India look to surge ahead of Aussies

Injuries to key players leave visitors worried

India look to surge ahead of Aussies

Yuvraj Singh (centre), Gautam Gambhir (left) and Harbhajan Singh during  India’s training session at Feroze Shah Kotla on Friday. AP/PTI

Coming here on the back of a 6-1 series win in England and their title triumph in the Champions Trophy, Australia had everything going for them. However, two matches into the series against India, things are certainly looking different.

Australia lived up to the form book when they eked out a narrow four-run victory in Vadodara. But the fightback from the Indian lower-order had sown seeds of doubt in Australian minds, a series of injuries to key players adding to their woes.

On the other hand, India inflicted a 99-run defeat in Nagpur’s second match to draw level. India’s batting, undoubtedly their greatest strength, was at its explosive best and the bowling passed the test, though fielding could have been a lot better.

Australia began with a potent bowling attack, but injuries to pace spearhead Brett Lee, ruled out of the remainder of the series on Friday after failing to recover from a sore elbow and James Hopes considerably weakened a line-up that leaked 354 runs in the second match. 

Australia may boast a fine set of batsmen, but chasing a total in excess of 350 was asking for too much. Expectedly, they crumbled under the avalanche of runs. India’s bowling, one of their weaker links along with the fielding, suddenly appeared to have found its bearings. While Harbhajan Singh’s form continues to be a worry, Ravindra Jadeja showed he can step up and perform at this level.

Ishant Sharma’s performance in the first two matches too has been heartening. It’s too early to say if the youngster has regained his old form, but his consistent speed and his ability get the ball to lift were there for everyone to see. Throw in Praveen Kumar and Ashish Nehra and the pace resources look a lot better than Australia’s now. Though they had the benefit of defending a huge total, India’s bowlers bowled with great control and purchased some movement to unsettle the Aussie top-order.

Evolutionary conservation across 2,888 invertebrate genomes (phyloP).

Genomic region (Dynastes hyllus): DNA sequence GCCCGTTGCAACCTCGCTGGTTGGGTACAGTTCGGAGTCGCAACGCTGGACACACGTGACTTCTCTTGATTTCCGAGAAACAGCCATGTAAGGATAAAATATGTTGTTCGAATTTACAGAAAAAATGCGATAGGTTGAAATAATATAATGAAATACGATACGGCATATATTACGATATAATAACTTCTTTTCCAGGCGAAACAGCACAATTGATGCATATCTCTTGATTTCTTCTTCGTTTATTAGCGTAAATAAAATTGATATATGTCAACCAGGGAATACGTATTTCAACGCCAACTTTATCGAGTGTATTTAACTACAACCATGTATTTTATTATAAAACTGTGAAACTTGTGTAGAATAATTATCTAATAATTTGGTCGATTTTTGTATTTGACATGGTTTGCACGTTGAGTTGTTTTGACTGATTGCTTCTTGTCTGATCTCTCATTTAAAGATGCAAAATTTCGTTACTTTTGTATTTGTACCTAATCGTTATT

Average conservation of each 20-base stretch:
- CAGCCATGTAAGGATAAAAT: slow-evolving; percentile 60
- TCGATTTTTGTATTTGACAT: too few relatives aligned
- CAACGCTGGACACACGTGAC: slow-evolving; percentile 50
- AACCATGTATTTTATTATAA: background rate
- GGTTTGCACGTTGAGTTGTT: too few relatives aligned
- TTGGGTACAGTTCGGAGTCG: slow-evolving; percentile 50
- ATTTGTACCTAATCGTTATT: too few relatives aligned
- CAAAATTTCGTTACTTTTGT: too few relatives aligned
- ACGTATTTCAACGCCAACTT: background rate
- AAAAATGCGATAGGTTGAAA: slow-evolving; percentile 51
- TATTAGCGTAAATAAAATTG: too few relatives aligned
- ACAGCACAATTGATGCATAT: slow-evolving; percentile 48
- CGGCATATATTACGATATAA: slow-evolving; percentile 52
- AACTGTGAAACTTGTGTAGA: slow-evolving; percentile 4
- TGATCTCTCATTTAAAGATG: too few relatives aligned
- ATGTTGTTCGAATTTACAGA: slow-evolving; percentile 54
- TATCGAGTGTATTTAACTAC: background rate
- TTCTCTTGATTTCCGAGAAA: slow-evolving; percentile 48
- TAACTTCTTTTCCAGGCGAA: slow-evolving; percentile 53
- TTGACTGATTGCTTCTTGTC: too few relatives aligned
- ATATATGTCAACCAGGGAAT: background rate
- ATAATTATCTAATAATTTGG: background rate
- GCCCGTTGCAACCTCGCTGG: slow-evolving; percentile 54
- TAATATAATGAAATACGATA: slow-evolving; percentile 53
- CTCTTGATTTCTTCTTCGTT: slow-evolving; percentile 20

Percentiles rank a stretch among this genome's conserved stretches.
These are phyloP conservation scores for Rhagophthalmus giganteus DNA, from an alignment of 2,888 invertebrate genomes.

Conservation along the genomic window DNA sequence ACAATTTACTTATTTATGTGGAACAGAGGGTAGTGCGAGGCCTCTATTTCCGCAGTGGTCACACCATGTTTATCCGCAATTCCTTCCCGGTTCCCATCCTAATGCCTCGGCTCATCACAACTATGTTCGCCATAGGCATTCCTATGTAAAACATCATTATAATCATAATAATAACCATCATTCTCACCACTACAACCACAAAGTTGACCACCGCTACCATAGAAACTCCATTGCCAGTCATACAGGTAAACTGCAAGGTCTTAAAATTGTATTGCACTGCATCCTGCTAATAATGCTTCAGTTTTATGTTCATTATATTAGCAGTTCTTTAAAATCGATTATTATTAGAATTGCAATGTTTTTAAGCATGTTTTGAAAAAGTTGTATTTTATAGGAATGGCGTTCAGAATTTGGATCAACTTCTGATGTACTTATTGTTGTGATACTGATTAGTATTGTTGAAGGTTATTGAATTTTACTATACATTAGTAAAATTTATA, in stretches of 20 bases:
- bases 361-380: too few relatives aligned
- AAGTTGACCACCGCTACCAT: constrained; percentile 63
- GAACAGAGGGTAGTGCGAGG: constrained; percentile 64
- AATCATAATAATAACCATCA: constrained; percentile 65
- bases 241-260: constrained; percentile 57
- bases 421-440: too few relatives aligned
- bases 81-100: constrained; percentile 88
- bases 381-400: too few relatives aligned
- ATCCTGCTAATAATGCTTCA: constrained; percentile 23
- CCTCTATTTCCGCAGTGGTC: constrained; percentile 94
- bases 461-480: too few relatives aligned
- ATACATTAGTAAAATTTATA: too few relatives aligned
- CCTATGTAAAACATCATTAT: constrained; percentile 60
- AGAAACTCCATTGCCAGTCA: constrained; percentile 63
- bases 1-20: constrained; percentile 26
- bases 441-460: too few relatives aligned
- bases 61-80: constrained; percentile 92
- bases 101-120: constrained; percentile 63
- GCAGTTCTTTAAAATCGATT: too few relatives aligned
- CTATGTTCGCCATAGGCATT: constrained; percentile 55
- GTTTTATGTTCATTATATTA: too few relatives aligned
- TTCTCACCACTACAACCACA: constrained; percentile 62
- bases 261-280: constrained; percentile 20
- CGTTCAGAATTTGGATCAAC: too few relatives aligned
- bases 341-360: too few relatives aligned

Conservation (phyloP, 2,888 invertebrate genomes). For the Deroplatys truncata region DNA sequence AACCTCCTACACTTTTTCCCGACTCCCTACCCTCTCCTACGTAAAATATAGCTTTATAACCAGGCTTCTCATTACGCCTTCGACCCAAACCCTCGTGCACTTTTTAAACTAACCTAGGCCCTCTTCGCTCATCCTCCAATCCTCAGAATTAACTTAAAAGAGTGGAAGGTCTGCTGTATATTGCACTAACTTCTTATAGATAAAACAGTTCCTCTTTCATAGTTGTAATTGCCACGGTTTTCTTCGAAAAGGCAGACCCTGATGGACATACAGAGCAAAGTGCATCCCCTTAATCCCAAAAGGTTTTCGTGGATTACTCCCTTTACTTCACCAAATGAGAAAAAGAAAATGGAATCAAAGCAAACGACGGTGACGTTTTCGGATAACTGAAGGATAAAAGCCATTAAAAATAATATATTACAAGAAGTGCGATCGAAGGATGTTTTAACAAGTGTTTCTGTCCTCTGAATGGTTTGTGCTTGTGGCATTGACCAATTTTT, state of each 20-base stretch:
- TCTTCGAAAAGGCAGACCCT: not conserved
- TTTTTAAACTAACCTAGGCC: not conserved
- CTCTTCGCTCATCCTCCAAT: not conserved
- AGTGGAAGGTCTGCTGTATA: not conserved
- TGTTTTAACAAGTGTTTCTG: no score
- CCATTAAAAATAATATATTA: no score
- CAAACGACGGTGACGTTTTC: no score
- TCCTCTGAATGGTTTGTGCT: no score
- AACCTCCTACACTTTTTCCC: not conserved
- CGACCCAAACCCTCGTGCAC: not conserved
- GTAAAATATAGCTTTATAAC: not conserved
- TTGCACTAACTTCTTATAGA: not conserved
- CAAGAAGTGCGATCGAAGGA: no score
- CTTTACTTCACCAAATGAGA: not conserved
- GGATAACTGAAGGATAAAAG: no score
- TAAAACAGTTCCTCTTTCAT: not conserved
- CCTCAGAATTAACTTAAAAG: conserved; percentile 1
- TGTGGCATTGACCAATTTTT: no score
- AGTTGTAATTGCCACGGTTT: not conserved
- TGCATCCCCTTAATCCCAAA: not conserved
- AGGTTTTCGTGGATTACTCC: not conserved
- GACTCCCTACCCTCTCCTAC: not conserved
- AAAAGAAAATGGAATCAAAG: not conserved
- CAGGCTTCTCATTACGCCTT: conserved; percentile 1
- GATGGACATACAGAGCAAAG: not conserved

That should bode well for India on a Kotla strip that has attracted undivided attention for a while now for its slow nature. Obviously, team strategies would be based keeping the surface in mind. Both sides have players who played in the Champions League to provide them with inputs. The previous two matches have seen plenty of sixes and fours being scored, but it will be a different ball game on Saturday, where stroke-making will as difficult as bowling is for the quicks on flat decks.

One of the more noticeable features of India’s batting in Nagpur was the running between the wickets, especially between skipper MS Dhoni and Gautam Gambhir. With the Kotla wicket unlikely to aid big hitting, the strategy they employed will be an ideal way to go about their batting, though a smaller ground may not allow them to pick gaps with the same ease as at the sprawling Nagpur ground. But even if India can manage to come somewhere close to Wednesday’s effort, they can call the shots.

Virender Sehwag’s form at the top of the tree will once again play a crucial role while a big one is expected from Sachin Tendulkar’s blade. Gambhir, who too is a hometown boy like Sehwag and who did little of note in the Champions League, will be looking to redeem himself in front of his home crowd.

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